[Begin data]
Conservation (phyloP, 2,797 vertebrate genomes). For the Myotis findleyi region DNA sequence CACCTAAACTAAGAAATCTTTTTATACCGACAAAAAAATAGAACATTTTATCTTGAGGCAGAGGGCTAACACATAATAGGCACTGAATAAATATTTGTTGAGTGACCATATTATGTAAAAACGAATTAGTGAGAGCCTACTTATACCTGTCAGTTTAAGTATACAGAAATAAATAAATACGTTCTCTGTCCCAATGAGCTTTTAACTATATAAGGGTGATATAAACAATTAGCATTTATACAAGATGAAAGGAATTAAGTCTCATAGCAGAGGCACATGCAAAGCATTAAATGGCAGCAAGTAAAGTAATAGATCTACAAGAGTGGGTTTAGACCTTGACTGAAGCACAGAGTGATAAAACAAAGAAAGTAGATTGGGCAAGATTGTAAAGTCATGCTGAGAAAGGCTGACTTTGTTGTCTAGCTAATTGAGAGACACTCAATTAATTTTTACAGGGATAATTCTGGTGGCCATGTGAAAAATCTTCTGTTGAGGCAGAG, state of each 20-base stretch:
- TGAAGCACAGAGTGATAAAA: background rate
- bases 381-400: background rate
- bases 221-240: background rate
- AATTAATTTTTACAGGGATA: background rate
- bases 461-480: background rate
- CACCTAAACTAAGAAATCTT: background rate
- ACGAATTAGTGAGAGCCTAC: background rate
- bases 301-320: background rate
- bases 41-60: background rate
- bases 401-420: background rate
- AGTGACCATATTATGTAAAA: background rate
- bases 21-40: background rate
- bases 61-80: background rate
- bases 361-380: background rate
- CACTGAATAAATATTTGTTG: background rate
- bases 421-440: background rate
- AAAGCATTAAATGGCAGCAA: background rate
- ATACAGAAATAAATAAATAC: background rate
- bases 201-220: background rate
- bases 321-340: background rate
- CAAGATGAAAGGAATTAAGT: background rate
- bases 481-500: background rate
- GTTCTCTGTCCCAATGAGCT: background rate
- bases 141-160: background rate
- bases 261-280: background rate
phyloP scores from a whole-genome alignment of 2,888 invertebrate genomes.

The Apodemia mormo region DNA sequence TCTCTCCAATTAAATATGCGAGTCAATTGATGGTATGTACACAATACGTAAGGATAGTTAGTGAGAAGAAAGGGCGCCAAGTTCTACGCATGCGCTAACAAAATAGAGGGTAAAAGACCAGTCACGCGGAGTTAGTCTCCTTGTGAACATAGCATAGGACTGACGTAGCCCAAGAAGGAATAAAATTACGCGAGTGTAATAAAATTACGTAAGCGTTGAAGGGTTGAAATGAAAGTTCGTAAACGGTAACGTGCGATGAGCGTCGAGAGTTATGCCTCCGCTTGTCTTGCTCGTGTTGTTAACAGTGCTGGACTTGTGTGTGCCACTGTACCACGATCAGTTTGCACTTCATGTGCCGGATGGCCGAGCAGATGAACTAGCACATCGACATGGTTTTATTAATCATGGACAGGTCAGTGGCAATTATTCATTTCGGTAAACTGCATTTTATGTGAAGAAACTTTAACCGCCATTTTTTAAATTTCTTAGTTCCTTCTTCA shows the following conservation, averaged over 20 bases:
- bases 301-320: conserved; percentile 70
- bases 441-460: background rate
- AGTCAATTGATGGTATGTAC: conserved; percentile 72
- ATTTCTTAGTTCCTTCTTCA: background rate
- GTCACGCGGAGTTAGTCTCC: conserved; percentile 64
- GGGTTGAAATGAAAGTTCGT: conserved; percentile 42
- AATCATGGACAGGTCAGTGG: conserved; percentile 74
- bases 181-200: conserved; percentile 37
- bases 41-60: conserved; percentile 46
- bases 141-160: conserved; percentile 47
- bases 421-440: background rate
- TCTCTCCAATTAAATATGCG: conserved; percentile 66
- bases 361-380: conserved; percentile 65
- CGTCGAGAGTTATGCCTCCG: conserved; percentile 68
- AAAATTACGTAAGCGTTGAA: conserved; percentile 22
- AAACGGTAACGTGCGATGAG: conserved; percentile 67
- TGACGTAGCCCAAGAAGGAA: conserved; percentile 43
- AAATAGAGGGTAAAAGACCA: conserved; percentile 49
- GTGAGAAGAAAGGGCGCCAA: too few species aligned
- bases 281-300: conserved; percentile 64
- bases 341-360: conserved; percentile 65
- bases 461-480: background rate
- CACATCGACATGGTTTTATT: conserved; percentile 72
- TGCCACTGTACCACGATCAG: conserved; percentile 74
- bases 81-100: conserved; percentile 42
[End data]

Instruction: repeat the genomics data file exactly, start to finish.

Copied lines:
Conservation (phyloP, 2,797 vertebrate genomes). For the Myotis findleyi region DNA sequence CACCTAAACTAAGAAATCTTTTTATACCGACAAAAAAATAGAACATTTTATCTTGAGGCAGAGGGCTAACACATAATAGGCACTGAATAAATATTTGTTGAGTGACCATATTATGTAAAAACGAATTAGTGAGAGCCTACTTATACCTGTCAGTTTAAGTATACAGAAATAAATAAATACGTTCTCTGTCCCAATGAGCTTTTAACTATATAAGGGTGATATAAACAATTAGCATTTATACAAGATGAAAGGAATTAAGTCTCATAGCAGAGGCACATGCAAAGCATTAAATGGCAGCAAGTAAAGTAATAGATCTACAAGAGTGGGTTTAGACCTTGACTGAAGCACAGAGTGATAAAACAAAGAAAGTAGATTGGGCAAGATTGTAAAGTCATGCTGAGAAAGGCTGACTTTGTTGTCTAGCTAATTGAGAGACACTCAATTAATTTTTACAGGGATAATTCTGGTGGCCATGTGAAAAATCTTCTGTTGAGGCAGAG, state of each 20-base stretch:
- TGAAGCACAGAGTGATAAAA: background rate
- bases 381-400: background rate
- bases 221-240: background rate
- AATTAATTTTTACAGGGATA: background rate
- bases 461-480: background rate
- CACCTAAACTAAGAAATCTT: background rate
- ACGAATTAGTGAGAGCCTAC: background rate
- bases 301-320: background rate
- bases 41-60: background rate
- bases 401-420: background rate
- AGTGACCATATTATGTAAAA: background rate
- bases 21-40: background rate
- bases 61-80: background rate
- bases 361-380: background rate
- CACTGAATAAATATTTGTTG: background rate
- bases 421-440: background rate
- AAAGCATTAAATGGCAGCAA: background rate
- ATACAGAAATAAATAAATAC: background rate
- bases 201-220: background rate
- bases 321-340: background rate
- CAAGATGAAAGGAATTAAGT: background rate
- bases 481-500: background rate
- GTTCTCTGTCCCAATGAGCT: background rate
- bases 141-160: background rate
- bases 261-280: background rate
phyloP scores from a whole-genome alignment of 2,888 invertebrate genomes.

The Apodemia mormo region DNA sequence TCTCTCCAATTAAATATGCGAGTCAATTGATGGTATGTACACAATACGTAAGGATAGTTAGTGAGAAGAAAGGGCGCCAAGTTCTACGCATGCGCTAACAAAATAGAGGGTAAAAGACCAGTCACGCGGAGTTAGTCTCCTTGTGAACATAGCATAGGACTGACGTAGCCCAAGAAGGAATAAAATTACGCGAGTGTAATAAAATTACGTAAGCGTTGAAGGGTTGAAATGAAAGTTCGTAAACGGTAACGTGCGATGAGCGTCGAGAGTTATGCCTCCGCTTGTCTTGCTCGTGTTGTTAACAGTGCTGGACTTGTGTGTGCCACTGTACCACGATCAGTTTGCACTTCATGTGCCGGATGGCCGAGCAGATGAACTAGCACATCGACATGGTTTTATTAATCATGGACAGGTCAGTGGCAATTATTCATTTCGGTAAACTGCATTTTATGTGAAGAAACTTTAACCGCCATTTTTTAAATTTCTTAGTTCCTTCTTCA shows the following conservation, averaged over 20 bases:
- bases 301-320: conserved; percentile 70
- bases 441-460: background rate
- AGTCAATTGATGGTATGTAC: conserved; percentile 72
- ATTTCTTAGTTCCTTCTTCA: background rate
- GTCACGCGGAGTTAGTCTCC: conserved; percentile 64
- GGGTTGAAATGAAAGTTCGT: conserved; percentile 42
- AATCATGGACAGGTCAGTGG: conserved; percentile 74
- bases 181-200: conserved; percentile 37
- bases 41-60: conserved; percentile 46
- bases 141-160: conserved; percentile 47
- bases 421-440: background rate
- TCTCTCCAATTAAATATGCG: conserved; percentile 66
- bases 361-380: conserved; percentile 65
- CGTCGAGAGTTATGCCTCCG: conserved; percentile 68
- AAAATTACGTAAGCGTTGAA: conserved; percentile 22
- AAACGGTAACGTGCGATGAG: conserved; percentile 67
- TGACGTAGCCCAAGAAGGAA: conserved; percentile 43
- AAATAGAGGGTAAAAGACCA: conserved; percentile 49
- GTGAGAAGAAAGGGCGCCAA: too few species aligned
- bases 281-300: conserved; percentile 64
- bases 341-360: conserved; percentile 65
- bases 461-480: background rate
- CACATCGACATGGTTTTATT: conserved; percentile 72
- TGCCACTGTACCACGATCAG: conserved; percentile 74
- bases 81-100: conserved; percentile 42